One of the drawbacks of SILMs is the fact that ionic liquids can be displaced from the support matrix by pressure differences across the membrane as low as 0.2 MPa [4]. To avoid this problem, several authors have proposed to blend the IL with a polymer, creating a gel [20,21,22]. Membranes prepared in this way retain solubility characteristics identical to the liquid, which confer them identical permeabilities, but with improved mechanical properties. These membranes were effectively employed in the separation of gases such as carbon dioxide from nitrogen [20,22], methane [21,22], and hydrogen [22], or hydrogen from nitrogen [22]. In a previous work, gelatin was used as gelling material [23], originating a material known as Ion-Jelly® [24,25,26,27,28], which was spread over a cellulose sheet to confer support for the membrane. It was shown that these membranes can sustain up to 10 MPa of pressure difference across the membrane without significant loss of ionic liquid, while presenting permeabilities to pure gases (H2, N2, O2, CO2 and CH4) similar to those obtained with SILMs using the corresponding IL, although with lower ideal selectivities.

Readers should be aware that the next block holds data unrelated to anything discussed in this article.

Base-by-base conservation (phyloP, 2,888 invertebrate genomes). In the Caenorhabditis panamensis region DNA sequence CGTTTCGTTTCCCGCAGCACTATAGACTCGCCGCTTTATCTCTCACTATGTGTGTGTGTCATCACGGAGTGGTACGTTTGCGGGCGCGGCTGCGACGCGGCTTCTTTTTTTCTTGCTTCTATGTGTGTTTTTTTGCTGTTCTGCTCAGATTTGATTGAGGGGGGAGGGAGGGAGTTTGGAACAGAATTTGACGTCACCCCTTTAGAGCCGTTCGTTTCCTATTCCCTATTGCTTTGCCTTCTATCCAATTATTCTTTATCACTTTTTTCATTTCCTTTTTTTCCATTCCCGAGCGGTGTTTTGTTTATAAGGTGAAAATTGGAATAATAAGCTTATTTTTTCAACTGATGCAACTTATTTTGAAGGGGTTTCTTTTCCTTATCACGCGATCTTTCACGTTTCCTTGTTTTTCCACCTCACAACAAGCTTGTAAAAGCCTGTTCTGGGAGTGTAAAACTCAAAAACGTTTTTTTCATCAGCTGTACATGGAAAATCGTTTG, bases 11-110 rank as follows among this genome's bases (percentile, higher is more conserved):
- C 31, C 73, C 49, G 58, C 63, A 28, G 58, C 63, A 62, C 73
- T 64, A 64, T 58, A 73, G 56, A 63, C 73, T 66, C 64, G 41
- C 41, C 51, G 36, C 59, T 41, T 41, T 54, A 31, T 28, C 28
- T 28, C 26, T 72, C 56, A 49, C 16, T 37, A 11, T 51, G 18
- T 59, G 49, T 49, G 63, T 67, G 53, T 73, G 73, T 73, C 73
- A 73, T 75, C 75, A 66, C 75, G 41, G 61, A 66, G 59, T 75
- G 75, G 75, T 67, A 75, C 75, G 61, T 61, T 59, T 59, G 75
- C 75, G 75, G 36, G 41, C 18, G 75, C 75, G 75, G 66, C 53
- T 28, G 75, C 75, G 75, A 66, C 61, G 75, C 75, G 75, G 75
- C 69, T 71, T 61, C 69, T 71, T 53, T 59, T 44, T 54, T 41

In this work we have prepared a SILM based on a PVDF flat sheet membrane and 1-butyl-3-methylimidazoilum dicyanamide ([BMIM][DCA]) ionic liquid and studied its application as a membrane for the separation of gases (CO2, N2 and O2). Furthermore, we compare its performance, in terms of permeability and selectivity, with those obtained with Ion-Jelly® membranes [23].

2. Results and Discussion